Based on the available literature, monobutyrin, the active compound of SN® Monobutyrin, has proven to be a valid and cost-effective alternative to butyric acid or its salts. Not in the last place because it is even more biological potent compared to its free counterpart. As with any SCFAs, bactericidal activity of butyric acid is greatest when the acid is in its undissociated form. Unlike butyric acid, monobutyrin stays undissociated along the entire gastrointestinal tract. This is due to its specific molecular structure (Skřivanová et al., 2006) as described in part 1. So, next to the neutral taste and smell, a major advantage of monobutyrin is its stronger antibacterial effect compared to free butyric acid or its salts. Moreover, dietary butyrate glycerides stimulate gut health in general and positively modulate intestinal microbiota composition. In particular the abundance and species diversity of Bifidobacteriumincreases (in broilers; Yang et al.(2018). 

 

Improving gut integrity

 

Another effective strategy to deliver a highly concentrated, user-friendly and taste-neutral butyric acid into the lower intestines is tributyrin, the main component of SN® Tributyrin. The concentration of active compound in tributyrin is high as three butyric acid molecules are attached to one glycerol molecule. In addition, butyric acid chains are protected from rapid absorption in the stomach while the active compounds can be gradually be released by pancreatic lipase (Jackman et al., 2020). Supplementation to piglet diets showed positive effects on growth performance and gut health, like villi length and crypt depth and mucosa thickness, even under suboptimal circumstances (Sotira et al., 2020). Recently, Sotira and co-workers concluded from their study that weaned piglets fed tributyrin showed a significantly higher daily gain and feed efficiency compared to the negative control. In addition, tributyrin showed the ability to promote gut health, to modulate gut microflora and to improve protein digestibility. Dong et al.(2016) confirmed the fact that supplementation of tributyrin improves the growth and intestinal digestive and barrier functions, especially in small and under-developed piglets. Also in broilers a mix of mono-, di- and tributyrin helped to maintain the performance and carcass quality, especially in vaccinated birds challenged with coccidiosis (Leeson et al., 2005).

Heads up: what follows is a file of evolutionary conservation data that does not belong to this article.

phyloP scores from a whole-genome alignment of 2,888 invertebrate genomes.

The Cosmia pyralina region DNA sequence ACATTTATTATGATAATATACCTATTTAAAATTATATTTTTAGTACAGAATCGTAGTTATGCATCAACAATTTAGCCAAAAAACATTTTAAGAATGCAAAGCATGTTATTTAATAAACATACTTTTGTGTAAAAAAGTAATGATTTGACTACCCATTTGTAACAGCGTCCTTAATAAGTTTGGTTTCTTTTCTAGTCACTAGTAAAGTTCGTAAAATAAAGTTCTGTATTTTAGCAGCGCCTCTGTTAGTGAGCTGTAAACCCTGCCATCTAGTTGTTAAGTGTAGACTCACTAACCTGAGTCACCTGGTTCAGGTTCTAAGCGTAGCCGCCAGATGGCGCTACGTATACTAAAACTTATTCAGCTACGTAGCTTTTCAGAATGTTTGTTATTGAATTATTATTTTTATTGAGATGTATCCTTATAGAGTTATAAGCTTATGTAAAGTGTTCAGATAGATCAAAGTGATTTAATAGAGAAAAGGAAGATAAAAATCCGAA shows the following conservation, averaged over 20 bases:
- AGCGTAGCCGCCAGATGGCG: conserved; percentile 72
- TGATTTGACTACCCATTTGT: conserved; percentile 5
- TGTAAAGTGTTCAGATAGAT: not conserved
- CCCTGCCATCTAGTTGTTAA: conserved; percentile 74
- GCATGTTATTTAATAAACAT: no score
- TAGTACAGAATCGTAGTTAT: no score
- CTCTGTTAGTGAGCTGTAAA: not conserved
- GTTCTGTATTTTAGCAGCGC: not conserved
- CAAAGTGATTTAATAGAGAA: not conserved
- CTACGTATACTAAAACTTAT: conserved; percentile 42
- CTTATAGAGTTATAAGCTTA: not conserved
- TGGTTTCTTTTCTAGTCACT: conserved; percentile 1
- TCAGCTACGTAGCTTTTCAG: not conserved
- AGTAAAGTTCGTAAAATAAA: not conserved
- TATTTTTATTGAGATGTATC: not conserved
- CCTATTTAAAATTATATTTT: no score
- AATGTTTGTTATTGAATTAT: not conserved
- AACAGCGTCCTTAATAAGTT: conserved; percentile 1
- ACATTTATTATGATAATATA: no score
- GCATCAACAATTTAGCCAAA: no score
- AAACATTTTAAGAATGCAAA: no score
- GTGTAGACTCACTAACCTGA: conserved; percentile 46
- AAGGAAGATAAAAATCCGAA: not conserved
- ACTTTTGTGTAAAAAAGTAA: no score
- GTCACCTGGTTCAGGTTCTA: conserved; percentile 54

Solution for antibiotic free diets

 

Butyric acid shows various beneficial effects in diets for production animals, such as antimicrobial and anti-inflammatory activities and a stimulating effect on gut tissue development and favourable intestinal microbiota, thereby enhancing growth performance and general health. Butyrate glycerides, like monobutyrin and tributyrin however, offer a novel and effective delivery system of butyric acid to the small intestine (Namkung et al., 2011). They are free of the stringent smell and easy to handle and serve as a valuable alternative for in-feed antibiotics, especially in young animals.

 

 

For more of the article, please click here.


Article made possible through the contribution of Sustainable Nutrition